ANNAPOLIS Delegates from the Eastern Shore mostly applauded Gov. Parris N. Glendening’s State of the State address today, but senators from the region were dissatisfied with what they view as a proposed budget that’s over-inflated.
The Eastern Shore delegation praised the governor’s emphasis on education but said the speech ignored key issues, such as health care, Maryland business trends, and tax cuts.
“I believe that the future of Maryland and the nation lies within the confines of education. Education prepares a person for change and this is what it’s all about,” said Rudolph “Rudy” Cane, D-Wicomico. “Education is the key.”
In his speech, the governor called for a host of education-related projects and programs, including school construction and renovation, reducing certain class sizes, and stringent teacher certification requirements.
Delegate Adelaide C. Eckardt, R-Dorchester, said the focus on education is fine, but health care programs need attention, too, and barely got a mention.
“That was strikingly missing for me,” Eckardt said. “We still have a fragmented system for our seniors…. An affordable, accessible health care system is not in place, (and) I was surprised there was no amount of funds considered for health care (programs).”
Delegate Mary Roe Walkup, R-Kent, shared that view.
“Health care is one of the most sensitive issues on the minds of everyone, she said. “We haven’t done nearly enough. I don’t know why that was missing. I think it would have been a better balanced speech if it said anything about that.”
Senators Richard F. Colburn, R-Dorchester, and J. Lowell Stoltzfus, R-Somerset, also praised the governor’s plans to improve education, but said the governor proposed an over-inflated budget and failed to address the acceleration of a personal income tax cut. Both issues tax cuts and a balanced budget are GOP priorities for this session of the General Assembly.
“I believe the governor should … accelerate the 10 percent income tax cut. When you have a $250 million surplus that means you’re overtaxing,” Colburn said, referring to this year’s projected budget surplus.
“(Education) is a priority and it should be a priority but you can’t solve all the problems by throwing money at them,” Colburn said. “The money’s got to come from someplace. We don’t know if we’ll have a $250 million surplus next year.”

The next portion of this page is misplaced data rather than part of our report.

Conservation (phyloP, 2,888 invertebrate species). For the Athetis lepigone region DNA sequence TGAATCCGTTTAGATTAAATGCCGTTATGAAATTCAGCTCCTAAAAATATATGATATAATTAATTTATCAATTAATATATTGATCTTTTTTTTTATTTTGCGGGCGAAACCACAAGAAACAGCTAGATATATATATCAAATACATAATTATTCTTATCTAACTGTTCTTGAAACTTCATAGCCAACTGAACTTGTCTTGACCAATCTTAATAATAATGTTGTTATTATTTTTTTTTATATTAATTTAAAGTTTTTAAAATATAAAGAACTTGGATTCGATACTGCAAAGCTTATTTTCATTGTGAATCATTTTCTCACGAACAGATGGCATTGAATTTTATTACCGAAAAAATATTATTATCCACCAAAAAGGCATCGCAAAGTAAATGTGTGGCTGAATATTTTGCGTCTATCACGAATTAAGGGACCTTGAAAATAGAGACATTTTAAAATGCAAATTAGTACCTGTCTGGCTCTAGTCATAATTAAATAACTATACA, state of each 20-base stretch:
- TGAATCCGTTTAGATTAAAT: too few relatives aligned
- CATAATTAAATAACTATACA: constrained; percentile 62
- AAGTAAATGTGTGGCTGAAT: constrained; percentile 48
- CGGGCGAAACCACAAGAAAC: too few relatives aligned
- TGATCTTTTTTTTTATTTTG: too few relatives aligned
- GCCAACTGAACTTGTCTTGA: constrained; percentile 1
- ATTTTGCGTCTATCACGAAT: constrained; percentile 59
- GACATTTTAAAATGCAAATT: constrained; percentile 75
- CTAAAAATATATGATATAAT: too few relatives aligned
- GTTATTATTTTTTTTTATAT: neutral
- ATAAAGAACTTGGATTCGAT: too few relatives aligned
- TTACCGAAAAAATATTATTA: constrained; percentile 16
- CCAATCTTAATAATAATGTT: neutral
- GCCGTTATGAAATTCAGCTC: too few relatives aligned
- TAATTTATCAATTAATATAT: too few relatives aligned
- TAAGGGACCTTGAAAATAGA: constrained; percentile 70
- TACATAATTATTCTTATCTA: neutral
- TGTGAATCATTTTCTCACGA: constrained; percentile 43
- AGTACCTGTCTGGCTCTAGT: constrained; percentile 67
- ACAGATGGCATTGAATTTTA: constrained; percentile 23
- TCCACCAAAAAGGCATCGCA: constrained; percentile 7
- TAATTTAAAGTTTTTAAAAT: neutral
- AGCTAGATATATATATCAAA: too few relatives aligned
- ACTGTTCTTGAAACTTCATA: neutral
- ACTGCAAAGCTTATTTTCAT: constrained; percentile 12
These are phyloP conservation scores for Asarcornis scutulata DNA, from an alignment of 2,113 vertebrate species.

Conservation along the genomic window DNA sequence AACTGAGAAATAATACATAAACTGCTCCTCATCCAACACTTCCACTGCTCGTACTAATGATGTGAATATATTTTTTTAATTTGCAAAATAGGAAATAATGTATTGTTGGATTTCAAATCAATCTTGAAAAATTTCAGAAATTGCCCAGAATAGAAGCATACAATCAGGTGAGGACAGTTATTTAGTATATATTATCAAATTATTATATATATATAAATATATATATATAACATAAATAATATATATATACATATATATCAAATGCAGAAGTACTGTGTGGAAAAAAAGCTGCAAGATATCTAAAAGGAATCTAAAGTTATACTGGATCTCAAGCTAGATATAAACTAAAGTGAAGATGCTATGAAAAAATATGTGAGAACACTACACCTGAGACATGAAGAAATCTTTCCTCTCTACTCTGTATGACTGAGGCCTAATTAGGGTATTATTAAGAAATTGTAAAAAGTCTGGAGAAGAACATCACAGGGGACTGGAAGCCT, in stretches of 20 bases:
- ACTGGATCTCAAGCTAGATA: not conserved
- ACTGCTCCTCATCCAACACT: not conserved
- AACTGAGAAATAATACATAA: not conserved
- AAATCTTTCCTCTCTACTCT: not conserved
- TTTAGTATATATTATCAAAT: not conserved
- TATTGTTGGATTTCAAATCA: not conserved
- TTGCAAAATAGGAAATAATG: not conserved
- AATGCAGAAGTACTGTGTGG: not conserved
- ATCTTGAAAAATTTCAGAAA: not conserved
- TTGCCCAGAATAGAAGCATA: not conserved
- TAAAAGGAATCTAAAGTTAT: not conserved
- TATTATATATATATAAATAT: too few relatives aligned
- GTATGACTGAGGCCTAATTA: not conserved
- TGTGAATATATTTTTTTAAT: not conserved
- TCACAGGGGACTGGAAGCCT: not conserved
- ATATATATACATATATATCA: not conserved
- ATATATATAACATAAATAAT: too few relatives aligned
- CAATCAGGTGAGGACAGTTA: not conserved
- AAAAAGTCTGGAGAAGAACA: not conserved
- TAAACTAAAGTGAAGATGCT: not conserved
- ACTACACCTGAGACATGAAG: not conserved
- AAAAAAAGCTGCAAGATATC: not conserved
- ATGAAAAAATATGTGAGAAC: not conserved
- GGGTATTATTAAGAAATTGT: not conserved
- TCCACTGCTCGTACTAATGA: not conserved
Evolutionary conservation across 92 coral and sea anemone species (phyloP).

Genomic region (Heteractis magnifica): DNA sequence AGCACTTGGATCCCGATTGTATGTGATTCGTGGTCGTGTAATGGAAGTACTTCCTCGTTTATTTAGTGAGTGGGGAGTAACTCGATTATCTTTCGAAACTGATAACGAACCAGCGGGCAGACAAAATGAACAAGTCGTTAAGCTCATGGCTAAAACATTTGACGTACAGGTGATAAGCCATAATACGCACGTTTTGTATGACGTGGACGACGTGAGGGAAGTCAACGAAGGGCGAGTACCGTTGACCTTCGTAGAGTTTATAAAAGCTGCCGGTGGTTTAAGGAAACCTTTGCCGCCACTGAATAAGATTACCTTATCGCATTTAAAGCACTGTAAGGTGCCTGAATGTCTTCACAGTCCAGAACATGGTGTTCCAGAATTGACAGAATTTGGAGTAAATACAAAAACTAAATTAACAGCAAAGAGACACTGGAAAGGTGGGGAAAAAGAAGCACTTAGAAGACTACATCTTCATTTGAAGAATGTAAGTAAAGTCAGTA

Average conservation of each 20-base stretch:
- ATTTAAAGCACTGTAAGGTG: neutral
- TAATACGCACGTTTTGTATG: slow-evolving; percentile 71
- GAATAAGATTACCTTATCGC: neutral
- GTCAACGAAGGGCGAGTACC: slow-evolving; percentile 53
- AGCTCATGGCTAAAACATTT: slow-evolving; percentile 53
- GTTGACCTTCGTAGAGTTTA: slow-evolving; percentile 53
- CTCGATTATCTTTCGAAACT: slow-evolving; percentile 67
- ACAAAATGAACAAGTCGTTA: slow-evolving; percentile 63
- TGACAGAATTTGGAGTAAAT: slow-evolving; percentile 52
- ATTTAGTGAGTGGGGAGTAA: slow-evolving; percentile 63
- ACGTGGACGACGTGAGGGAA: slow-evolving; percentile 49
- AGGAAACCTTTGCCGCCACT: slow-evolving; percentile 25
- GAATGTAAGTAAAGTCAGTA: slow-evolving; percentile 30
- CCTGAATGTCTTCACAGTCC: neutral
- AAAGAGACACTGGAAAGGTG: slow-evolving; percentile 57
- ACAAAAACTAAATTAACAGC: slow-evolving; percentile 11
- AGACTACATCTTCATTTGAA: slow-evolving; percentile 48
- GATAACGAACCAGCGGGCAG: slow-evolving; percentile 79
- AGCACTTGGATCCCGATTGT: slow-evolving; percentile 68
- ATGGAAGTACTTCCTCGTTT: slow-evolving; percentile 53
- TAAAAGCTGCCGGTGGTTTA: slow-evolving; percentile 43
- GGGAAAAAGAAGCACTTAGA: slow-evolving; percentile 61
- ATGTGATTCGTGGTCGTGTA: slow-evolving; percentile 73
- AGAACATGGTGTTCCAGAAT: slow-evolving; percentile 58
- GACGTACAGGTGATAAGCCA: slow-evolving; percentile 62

Sen. Stoltzfus agreed, saying Glendening is asking for too much money for new programs.
“It’s unconscionable to me that we’re talking about increasing taxes…and our coffers are full and running over,” Stoltzfus said.
According to the two senators, the governor had said he would consider accelerating the personal income tax cut but failed to address that in the speech.
But Delegate Norman H. Conway, D-Wicomico, said he expects the budget will be balanced.
“The senators need to keep in mind that the governor proposes the budget. It’s up to the legislature to make a decision on it and we will do that,” he said. “While many great needs are met in the budget, we will take tough bites where we have to.”
Conway said he expected the governor to address economic development trends and business in the state, but he did not.
He also said Glendening’s proposed tobacco tax, which would increase the cost of cigarettes by $1 a pack over two years, would not keep young people from the Eastern Shore from smoking.
“When the state hikes the cigarette tax, our folks go to Delaware and Virginia,” he said. The governor’s proposal is doomed to fail in its mission to reduce youth smoking, he said. “I think we have to do that more through education.”